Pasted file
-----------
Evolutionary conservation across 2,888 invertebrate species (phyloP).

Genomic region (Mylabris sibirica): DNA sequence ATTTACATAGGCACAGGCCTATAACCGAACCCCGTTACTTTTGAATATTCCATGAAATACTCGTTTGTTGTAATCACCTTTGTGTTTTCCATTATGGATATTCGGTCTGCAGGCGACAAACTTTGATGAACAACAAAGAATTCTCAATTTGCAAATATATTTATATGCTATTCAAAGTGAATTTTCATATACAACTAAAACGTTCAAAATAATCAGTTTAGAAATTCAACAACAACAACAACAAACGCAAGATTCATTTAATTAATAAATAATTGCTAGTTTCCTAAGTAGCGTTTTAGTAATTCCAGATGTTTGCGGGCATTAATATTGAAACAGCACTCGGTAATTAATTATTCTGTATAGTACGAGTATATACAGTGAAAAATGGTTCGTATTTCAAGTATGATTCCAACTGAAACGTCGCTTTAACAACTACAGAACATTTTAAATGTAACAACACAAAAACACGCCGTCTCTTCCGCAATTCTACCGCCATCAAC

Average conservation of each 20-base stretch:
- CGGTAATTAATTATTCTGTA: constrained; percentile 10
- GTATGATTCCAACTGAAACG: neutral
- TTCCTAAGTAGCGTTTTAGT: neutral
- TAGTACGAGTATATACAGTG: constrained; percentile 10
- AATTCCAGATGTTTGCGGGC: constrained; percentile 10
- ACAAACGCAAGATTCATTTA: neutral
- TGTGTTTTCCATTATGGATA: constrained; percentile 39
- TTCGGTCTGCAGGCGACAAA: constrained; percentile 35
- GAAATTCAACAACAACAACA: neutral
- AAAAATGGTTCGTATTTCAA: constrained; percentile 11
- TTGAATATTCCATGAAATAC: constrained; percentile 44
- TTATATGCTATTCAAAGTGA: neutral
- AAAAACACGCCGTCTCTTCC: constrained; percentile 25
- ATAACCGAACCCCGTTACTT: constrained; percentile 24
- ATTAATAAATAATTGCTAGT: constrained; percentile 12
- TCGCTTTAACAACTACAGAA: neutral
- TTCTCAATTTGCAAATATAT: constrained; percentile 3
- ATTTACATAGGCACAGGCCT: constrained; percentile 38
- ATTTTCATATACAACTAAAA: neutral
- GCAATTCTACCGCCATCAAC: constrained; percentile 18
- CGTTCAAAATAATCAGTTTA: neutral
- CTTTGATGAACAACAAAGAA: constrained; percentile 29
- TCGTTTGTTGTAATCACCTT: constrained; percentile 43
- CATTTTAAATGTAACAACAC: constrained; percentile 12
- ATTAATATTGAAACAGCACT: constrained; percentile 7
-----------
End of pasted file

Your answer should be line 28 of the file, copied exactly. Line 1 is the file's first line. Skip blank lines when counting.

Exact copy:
- ATTAATATTGAAACAGCACT: constrained; percentile 7